If employees are exposed to excessive noise at work, employers must establish a baseline audiogram no later than six months after the first exposure. OSHA does provide a “mobile van test exception” allowing up to one year, if employees wear hearing protection in the interim. Remember that “exposure” means even one day above the action level.
The first exposure is usually the first day of work in an area with noise above the action level. However, current employees may get transferred in or out of a noisy area. Also, employers might rehire former workers, raising questions about whether to establish a new baseline.
If a worker transfers out of a noisy area, the employer may remove the worker from the hearing conservation program after one year of no exposure above the action level. OSHA addressed this in an interpretation dated February 13, 2004.
However, employers must retain that worker’s baseline audiogram for the duration of employment. If that worker later transfers back to a noisy area, OSHA does not allow establishing a new baseline. Doing so would be considered revising the baseline. Any future hearing tests must be compared to the original baseline. OSHA addressed this in an interpretation dated January 31, 2011.
There is no period of time after which baseline becomes invalid. Even if someone works several years in another position before re-entering a job with noise exposure, employers must use original baseline.
Rehired workers are treated much the same as transferred employees. If a former employee is rehired and the employer still has the original baseline, that audiogram should remain in use as the baseline. OSHA addressed this in an interpretation dated February 8, 2005.
Again, a baseline audiogram does not “expire” after a certain time. However, if the audiograms from prior employment were not retained, then the first valid audiogram taken after rehire would become the baseline.
Somewhat related, OSHA also addressed successor employer obligations, like when one company acquires or buys another company. The successor employer cannot establish new baselines for employees. The successor should receive records from the prior employer and must continue to use those baselines. OSHA addressed this in an interpretation dated March 8, 2011.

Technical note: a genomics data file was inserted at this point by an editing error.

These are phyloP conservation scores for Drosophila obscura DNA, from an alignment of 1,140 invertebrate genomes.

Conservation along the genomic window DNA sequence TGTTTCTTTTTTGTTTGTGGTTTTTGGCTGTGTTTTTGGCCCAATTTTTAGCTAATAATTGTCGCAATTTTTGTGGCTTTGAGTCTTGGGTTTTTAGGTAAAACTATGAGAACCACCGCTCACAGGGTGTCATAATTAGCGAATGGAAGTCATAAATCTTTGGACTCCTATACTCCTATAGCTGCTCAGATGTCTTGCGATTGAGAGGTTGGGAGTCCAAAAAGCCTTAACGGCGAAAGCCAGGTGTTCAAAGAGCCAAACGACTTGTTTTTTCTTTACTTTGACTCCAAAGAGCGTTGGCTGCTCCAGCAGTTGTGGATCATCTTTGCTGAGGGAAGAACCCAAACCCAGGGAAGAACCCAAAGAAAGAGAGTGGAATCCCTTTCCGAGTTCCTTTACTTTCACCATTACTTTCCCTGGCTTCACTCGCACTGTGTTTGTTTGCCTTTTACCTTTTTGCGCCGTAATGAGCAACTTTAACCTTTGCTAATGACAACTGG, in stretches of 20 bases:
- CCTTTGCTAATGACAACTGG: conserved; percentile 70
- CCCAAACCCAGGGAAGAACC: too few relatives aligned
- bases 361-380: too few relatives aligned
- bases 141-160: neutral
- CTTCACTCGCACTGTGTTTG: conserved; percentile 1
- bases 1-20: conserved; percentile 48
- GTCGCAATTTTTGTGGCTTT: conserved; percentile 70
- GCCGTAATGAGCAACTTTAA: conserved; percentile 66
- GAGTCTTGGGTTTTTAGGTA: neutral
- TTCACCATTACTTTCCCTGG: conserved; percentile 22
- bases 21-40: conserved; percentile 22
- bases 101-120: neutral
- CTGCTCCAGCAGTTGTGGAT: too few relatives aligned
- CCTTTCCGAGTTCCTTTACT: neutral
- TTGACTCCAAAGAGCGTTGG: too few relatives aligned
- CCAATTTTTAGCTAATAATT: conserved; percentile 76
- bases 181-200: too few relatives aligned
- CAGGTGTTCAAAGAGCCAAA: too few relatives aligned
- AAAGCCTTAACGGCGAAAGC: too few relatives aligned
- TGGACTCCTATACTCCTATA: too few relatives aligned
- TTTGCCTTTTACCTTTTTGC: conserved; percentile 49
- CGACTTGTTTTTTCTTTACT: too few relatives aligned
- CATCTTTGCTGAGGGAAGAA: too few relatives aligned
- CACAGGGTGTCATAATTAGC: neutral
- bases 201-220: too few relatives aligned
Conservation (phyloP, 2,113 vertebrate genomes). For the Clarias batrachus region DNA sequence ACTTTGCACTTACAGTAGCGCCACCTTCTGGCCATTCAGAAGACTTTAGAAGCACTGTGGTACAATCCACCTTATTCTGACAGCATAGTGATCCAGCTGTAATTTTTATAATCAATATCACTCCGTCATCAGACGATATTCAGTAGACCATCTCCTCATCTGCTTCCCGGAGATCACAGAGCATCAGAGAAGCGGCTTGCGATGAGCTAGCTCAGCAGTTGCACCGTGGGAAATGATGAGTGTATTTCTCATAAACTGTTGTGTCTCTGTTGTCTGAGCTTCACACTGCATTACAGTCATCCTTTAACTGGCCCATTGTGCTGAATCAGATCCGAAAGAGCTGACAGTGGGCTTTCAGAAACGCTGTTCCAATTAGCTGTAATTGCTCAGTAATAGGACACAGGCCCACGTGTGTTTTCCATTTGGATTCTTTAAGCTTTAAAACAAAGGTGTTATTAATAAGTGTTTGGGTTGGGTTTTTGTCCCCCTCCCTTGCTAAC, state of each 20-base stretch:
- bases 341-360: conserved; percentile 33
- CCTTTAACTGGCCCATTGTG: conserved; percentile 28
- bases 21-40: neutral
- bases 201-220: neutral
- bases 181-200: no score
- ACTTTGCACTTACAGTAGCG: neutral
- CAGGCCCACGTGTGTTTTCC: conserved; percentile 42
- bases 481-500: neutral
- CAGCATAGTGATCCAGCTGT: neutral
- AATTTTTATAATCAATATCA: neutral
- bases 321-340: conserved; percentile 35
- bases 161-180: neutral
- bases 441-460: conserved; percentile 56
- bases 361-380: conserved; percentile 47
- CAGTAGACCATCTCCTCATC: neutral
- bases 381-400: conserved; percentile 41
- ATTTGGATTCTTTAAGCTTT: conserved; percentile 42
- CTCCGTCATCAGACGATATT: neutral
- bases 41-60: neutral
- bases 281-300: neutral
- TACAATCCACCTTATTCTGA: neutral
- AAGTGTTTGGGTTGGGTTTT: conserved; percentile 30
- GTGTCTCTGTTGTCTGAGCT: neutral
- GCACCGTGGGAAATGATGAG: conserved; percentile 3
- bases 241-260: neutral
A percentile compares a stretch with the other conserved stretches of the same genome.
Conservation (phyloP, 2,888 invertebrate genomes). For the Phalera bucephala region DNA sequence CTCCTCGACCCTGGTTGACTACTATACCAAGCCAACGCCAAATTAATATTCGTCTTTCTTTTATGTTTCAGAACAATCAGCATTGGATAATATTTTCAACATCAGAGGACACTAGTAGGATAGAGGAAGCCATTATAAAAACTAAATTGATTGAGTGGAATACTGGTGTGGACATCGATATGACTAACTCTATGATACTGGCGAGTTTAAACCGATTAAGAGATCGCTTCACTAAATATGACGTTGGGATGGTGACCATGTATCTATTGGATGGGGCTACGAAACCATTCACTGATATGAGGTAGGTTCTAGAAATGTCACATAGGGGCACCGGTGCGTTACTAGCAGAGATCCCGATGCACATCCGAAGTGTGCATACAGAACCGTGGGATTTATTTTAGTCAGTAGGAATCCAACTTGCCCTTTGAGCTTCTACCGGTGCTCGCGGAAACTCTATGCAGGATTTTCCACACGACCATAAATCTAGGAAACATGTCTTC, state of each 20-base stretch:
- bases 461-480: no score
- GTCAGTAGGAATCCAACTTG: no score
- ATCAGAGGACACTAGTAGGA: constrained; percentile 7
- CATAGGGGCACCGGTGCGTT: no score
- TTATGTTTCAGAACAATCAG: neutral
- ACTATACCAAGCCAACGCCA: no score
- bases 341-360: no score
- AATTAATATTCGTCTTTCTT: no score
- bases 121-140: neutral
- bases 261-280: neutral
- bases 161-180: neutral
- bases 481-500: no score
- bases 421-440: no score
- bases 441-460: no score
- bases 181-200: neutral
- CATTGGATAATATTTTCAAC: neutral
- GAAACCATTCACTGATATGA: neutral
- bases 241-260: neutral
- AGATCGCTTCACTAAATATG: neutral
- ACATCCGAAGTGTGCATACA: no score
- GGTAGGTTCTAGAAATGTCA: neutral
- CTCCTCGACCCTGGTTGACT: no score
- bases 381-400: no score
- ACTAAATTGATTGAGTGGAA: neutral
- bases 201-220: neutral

So when can employers revise the baseline audiogram? If an employee experienced a Standard Threshold Shift (STS) that is persistent, OSHA allows revising the baseline by substituting that annual audiogram. One reason is to avoid continually recording the same STS in future years. OSHA addressed this in an interpretation dated May 8, 2003.
The baseline must be revised for each ear separately. An employee might experience an STS is one ear, perhaps due to improperly using hearing protection on that side, or because a noise source is consistently on one side. If that employee later gets anSTS in the other ear, the employer must take appropriate actions, and may then also revise the baseline for that ear.
Nearly 22 million workers are exposed to potentially damaging noise at work each year. They may work in a variety of industries from manufacturing, construction, sports venues, and airports. To learn more about creating a hearing conservation program, watch our archived webcast “Hears” to Workplace Safety from June 29, 2023. In this webcast we covered employer responsibilities including monitoring, audiometric testing, hearing protection, training, and more! Log in or start a free trial today to watch archived webcasts!